It might be difficult to think back on a time before the YA genre reigned supreme in the cinematic realm. Second only to superhero movies, young adult pseudo-romantic fantasy dramas maintain a stronghold on the Hollywood market, coming out in droves year after year. But where did it all begin? Many will cite the Harry Potter franchise as the forerunner to the genre. Sorcerer’s Stone hit theaters in 2001, instituting a new wave of passion for book-to-film adaptation among young (and young-at-heart) audiences. At the same time, however, fans tend to separate the Hogwarts series from what is generally connoted as part of the YA breed — a community back-dropped by the fantastical, like the Potter stories, but far more heavily reliant on the tenets of romance or teen “angst” — crediting the launch thereof with a much later release: Twilight.
In 2008, the first Twilight movie opened to immediate commercial success, laying groundwork for its in-series successors (each of which grossed above or just shy of $300 million) and a legion of thematic kinsmen. Following the unmitigated allure of Twilight’s Mormonism-soaked vampire mythology and the Bella Swan-Edward Cullen-Jacob Noshirt conceit, studios played to the same elements in an effort to duplicate the Stephenie Meyer product’s dynamic fandom: we’ve seen varying degrees of success in The Hunger Games, Divergent, The Mortal Instruments, Beautiful Creatures, and a slew of forgotten entries.
Ill of fortune though many of these attempts may be, they keep on coming. This past year alone, we saw a handful of new members of the tribe, including The Giver — starring the wasted talent that is Brenton Thwaites — and The Maze Runner, which features in a likewise vacant role one Kaya Scodelario.
We’re inclined to credit (or blame) Twilight for movies like The Giver and, especially, The Maze Runner, assuming the precedent for such to have been set with that $7 million opening night back in November 2008. But even if you’re wont to absolve Harry Potter of the YA genre (a term that I’m using flippantly, I admit, but that I champion wholeheartedly the celebration thereof), you might be hasty to call Twilight the true pioneer of the latter day young adult movement. There’s another franchise that, although draped in a different garb, beat Meyer’s vamp shtick to the punch in all the principal ways. I’m talking about Pirates of the Caribbean.
Pirates of the Caribbean 5, bearing the Yosemite Sam-reminiscent subtitle Dead Men Tell No Tales, has announced its casting of Maze Runner star Scodelario alongside The Giver’s Thwaites and Mortdecai himself Johnny Depp (whom I guess would be more sensible to credit as Pirates’ returning star, but I’m not quite ready to let him off the hook for Mortdecai). Its replacement of a newly emancipated Keira Knightley and a long ago vanished Orlando Bloom with the duo might stamp Pirates 5 with a distinct YA flavor…but that isn’t an entirely inappropriate approach.
In earnest, the original Pirates was one of the Millennial generation’s first tastes of young adult-directed blockbuster cinema. In spirit, it’s not all that different from Twilight: an average (albeit privileged) young girl is torn from her unsatisfactorily ordinary life and thrust into the world of adventure she has long sought. Romance ensues immediately, and complicates along the way — Elizabeth Swann (see? She even has the same last name as Kristen Stewart’s character!) kicks off with a love for Will Turner, but eventually shifts sights to Jack Sparrow. There are ghosts and monsters, plights of personal adversity and coming-of-age arcs, and a tinge more wackiness than you’ll find in many of these joyless endeavors…but just as many British accents.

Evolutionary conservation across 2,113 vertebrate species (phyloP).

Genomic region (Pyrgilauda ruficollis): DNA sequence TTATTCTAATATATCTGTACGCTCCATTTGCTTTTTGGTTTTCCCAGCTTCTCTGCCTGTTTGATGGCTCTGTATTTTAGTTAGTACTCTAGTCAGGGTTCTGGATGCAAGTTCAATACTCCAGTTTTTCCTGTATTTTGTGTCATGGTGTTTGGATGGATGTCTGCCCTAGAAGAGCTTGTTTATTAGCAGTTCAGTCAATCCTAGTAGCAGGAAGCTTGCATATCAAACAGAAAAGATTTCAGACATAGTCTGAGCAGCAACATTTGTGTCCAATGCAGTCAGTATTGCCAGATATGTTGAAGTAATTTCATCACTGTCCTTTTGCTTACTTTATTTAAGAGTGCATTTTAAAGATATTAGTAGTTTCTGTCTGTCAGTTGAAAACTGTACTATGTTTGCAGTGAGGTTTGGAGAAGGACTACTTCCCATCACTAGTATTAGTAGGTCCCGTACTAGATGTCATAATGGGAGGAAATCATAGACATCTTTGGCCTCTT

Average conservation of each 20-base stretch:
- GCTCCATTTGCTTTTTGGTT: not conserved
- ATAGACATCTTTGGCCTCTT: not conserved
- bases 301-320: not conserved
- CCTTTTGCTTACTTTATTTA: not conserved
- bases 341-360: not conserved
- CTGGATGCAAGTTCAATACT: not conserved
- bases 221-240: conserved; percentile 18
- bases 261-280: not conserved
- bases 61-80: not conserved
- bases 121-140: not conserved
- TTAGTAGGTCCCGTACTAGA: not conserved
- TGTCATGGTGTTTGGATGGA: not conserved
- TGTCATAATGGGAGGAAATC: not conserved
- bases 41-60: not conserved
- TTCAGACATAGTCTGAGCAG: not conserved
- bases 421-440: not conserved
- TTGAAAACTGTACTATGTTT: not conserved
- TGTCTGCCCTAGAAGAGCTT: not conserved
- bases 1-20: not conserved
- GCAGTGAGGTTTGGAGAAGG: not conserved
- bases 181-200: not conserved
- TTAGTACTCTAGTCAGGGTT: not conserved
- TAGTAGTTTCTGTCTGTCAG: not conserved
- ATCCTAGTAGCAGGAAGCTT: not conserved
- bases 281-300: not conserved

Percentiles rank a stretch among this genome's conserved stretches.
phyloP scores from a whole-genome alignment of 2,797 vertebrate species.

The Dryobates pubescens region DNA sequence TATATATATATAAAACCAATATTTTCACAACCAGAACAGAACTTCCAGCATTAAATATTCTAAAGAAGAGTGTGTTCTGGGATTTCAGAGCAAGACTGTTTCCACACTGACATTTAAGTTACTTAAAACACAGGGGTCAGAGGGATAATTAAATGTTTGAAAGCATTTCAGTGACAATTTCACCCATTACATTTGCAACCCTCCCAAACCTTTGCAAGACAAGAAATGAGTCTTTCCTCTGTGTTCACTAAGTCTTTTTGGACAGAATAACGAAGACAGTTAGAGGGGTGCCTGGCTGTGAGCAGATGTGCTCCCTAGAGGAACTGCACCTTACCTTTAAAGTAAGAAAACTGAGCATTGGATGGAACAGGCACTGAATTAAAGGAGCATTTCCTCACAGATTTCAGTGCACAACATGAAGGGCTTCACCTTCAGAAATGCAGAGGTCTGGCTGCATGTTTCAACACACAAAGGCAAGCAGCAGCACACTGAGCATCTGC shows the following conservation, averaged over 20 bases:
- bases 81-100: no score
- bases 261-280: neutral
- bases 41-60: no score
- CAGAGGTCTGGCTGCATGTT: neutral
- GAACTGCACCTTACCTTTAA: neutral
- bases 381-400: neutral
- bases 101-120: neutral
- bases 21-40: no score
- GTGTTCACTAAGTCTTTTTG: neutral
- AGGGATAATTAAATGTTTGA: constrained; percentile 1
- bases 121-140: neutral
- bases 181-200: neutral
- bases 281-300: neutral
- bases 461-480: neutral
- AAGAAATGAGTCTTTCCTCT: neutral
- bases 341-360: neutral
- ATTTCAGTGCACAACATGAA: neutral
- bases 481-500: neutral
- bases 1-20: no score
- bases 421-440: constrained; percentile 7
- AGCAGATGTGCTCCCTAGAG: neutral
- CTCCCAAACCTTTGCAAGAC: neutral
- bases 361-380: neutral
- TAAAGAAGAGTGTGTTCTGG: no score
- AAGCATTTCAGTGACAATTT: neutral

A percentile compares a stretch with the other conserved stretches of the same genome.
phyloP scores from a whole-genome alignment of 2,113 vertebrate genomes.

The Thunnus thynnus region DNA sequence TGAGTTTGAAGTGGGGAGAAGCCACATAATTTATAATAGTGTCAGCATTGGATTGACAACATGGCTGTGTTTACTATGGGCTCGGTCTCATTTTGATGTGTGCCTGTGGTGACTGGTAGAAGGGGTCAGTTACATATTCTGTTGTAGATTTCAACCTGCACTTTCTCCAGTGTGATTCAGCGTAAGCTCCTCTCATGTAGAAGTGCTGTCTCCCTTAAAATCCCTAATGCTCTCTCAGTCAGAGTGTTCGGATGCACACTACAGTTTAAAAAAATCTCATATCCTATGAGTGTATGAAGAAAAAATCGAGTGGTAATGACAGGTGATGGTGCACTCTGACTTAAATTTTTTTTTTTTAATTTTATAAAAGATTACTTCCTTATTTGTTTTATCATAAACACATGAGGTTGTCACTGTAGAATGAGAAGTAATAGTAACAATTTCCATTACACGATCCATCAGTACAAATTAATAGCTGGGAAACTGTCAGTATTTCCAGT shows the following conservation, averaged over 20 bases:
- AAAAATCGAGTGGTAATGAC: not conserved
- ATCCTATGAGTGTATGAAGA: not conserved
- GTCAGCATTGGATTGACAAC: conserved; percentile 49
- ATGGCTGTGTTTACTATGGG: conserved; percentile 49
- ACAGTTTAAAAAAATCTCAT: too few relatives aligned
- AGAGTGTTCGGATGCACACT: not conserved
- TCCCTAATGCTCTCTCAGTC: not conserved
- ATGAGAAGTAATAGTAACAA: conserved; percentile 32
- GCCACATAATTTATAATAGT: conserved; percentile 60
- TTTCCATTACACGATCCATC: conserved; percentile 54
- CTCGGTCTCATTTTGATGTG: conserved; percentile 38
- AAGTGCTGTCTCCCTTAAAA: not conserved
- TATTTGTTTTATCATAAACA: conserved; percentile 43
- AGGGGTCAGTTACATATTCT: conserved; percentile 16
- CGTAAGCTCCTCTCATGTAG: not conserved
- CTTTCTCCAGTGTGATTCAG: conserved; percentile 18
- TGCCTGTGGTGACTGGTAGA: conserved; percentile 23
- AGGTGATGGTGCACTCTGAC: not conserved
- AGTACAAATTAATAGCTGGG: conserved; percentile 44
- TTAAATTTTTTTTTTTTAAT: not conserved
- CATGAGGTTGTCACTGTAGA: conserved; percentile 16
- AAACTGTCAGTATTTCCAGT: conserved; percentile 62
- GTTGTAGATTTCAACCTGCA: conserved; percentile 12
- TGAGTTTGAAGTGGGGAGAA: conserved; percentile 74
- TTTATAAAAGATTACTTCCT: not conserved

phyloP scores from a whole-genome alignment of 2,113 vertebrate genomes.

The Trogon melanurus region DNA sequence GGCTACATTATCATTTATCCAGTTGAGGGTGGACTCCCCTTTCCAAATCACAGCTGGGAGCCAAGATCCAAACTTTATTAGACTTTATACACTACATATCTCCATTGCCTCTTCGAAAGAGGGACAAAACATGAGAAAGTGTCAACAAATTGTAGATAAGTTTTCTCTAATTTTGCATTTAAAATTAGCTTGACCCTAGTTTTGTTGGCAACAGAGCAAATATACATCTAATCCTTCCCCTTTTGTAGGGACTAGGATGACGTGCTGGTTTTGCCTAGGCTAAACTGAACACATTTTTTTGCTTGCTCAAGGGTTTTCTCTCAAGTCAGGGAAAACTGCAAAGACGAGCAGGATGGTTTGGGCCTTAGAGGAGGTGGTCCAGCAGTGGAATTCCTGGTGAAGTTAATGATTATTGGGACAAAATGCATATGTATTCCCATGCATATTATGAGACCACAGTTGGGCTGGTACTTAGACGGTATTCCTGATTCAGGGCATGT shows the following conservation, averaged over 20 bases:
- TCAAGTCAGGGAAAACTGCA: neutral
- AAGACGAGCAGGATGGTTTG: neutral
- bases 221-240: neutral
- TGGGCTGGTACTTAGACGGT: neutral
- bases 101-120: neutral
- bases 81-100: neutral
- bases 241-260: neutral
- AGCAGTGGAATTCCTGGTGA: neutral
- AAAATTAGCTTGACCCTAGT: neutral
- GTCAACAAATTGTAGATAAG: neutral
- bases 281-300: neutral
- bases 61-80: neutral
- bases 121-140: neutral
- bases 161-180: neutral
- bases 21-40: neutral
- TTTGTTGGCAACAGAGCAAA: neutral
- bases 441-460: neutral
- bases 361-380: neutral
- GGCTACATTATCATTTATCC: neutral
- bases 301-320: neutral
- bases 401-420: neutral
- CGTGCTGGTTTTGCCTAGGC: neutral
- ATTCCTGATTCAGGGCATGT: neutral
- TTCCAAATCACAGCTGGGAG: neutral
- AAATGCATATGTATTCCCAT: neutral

Just as important as the content in the implication of Pirates in the inception of the YA movement is the way that the franchise bred and fed its fandom. It started out as a solitary adventure flick, perfectly amenable to child and adult audiences alike. A remarkable success off the bat, Pirates insisted on spawning more and more adventures, churning out chemistry and drama between Knightley and her male counterparts, investing in the construction of a soap opera where once there lived an arc plucked straight out of the scribbled notes from “Hero’s Journey” day in screenwriting class.
With Curse of the Black Pearl, Disney realized it had a seed, and catered to procuring the tallest, longest living plant it could manage. As a result, we have a fifth Pirates movie on the way, in the same fashion that we got two-part finales to the stories of Harry Potter, Katniss Everdeen, and Shailene Divergentberg. Pirates of the Caribbean may never have outright proclaimed itself to be a YA film, nor was it claimed as such by a then-yet-to-blossom fan community, but in its genetic code and its business mentality, it sure as heck fits the bill.
And now, in the thick of the YA genre’s empire, it is accepting that designation with pride: the casting of Scodelario and Thwaites is as much a confirmation of this as a press release stating it outright. So what do we expect from a newly self-proclaimed YA Pirates? Well, more love triangles, more angst… and hey, maybe Jack Sparrow will have a run in with a vampirious Francois l'Olonnais (that dude did have a taste for blood…).
Images: 20th Century Fox; Summit Entertainment; Walt Disney Pictures/Jerry Bruckheimer Films